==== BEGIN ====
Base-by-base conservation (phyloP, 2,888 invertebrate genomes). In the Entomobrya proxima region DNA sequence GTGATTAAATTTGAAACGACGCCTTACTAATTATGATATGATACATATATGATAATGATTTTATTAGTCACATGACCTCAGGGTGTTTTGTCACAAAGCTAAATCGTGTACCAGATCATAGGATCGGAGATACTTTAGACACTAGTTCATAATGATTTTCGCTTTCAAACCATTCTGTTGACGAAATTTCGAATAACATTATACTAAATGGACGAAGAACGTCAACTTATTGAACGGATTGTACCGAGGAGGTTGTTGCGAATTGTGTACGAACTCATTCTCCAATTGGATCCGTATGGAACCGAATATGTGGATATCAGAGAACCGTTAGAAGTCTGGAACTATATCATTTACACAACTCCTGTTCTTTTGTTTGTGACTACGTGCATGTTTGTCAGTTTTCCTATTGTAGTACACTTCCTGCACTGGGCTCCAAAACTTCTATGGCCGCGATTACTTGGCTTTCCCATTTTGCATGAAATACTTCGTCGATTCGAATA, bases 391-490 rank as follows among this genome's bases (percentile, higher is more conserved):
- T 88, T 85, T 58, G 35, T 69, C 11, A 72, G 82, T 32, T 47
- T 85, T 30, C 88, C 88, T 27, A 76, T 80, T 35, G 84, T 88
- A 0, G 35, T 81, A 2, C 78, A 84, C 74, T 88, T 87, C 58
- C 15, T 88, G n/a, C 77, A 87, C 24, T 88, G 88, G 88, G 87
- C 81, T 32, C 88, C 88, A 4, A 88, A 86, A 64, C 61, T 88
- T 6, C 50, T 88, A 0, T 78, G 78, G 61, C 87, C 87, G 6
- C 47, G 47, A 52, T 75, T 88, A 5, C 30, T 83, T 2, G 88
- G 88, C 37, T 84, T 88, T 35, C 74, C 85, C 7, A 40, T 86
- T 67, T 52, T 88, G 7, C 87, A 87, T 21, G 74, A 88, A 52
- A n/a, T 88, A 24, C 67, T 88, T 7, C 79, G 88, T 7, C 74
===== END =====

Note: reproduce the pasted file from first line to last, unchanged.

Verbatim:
Base-by-base conservation (phyloP, 2,888 invertebrate genomes). In the Entomobrya proxima region DNA sequence GTGATTAAATTTGAAACGACGCCTTACTAATTATGATATGATACATATATGATAATGATTTTATTAGTCACATGACCTCAGGGTGTTTTGTCACAAAGCTAAATCGTGTACCAGATCATAGGATCGGAGATACTTTAGACACTAGTTCATAATGATTTTCGCTTTCAAACCATTCTGTTGACGAAATTTCGAATAACATTATACTAAATGGACGAAGAACGTCAACTTATTGAACGGATTGTACCGAGGAGGTTGTTGCGAATTGTGTACGAACTCATTCTCCAATTGGATCCGTATGGAACCGAATATGTGGATATCAGAGAACCGTTAGAAGTCTGGAACTATATCATTTACACAACTCCTGTTCTTTTGTTTGTGACTACGTGCATGTTTGTCAGTTTTCCTATTGTAGTACACTTCCTGCACTGGGCTCCAAAACTTCTATGGCCGCGATTACTTGGCTTTCCCATTTTGCATGAAATACTTCGTCGATTCGAATA, bases 391-490 rank as follows among this genome's bases (percentile, higher is more conserved):
- T 88, T 85, T 58, G 35, T 69, C 11, A 72, G 82, T 32, T 47
- T 85, T 30, C 88, C 88, T 27, A 76, T 80, T 35, G 84, T 88
- A 0, G 35, T 81, A 2, C 78, A 84, C 74, T 88, T 87, C 58
- C 15, T 88, G n/a, C 77, A 87, C 24, T 88, G 88, G 88, G 87
- C 81, T 32, C 88, C 88, A 4, A 88, A 86, A 64, C 61, T 88
- T 6, C 50, T 88, A 0, T 78, G 78, G 61, C 87, C 87, G 6
- C 47, G 47, A 52, T 75, T 88, A 5, C 30, T 83, T 2, G 88
- G 88, C 37, T 84, T 88, T 35, C 74, C 85, C 7, A 40, T 86
- T 67, T 52, T 88, G 7, C 87, A 87, T 21, G 74, A 88, A 52
- A n/a, T 88, A 24, C 67, T 88, T 7, C 79, G 88, T 7, C 74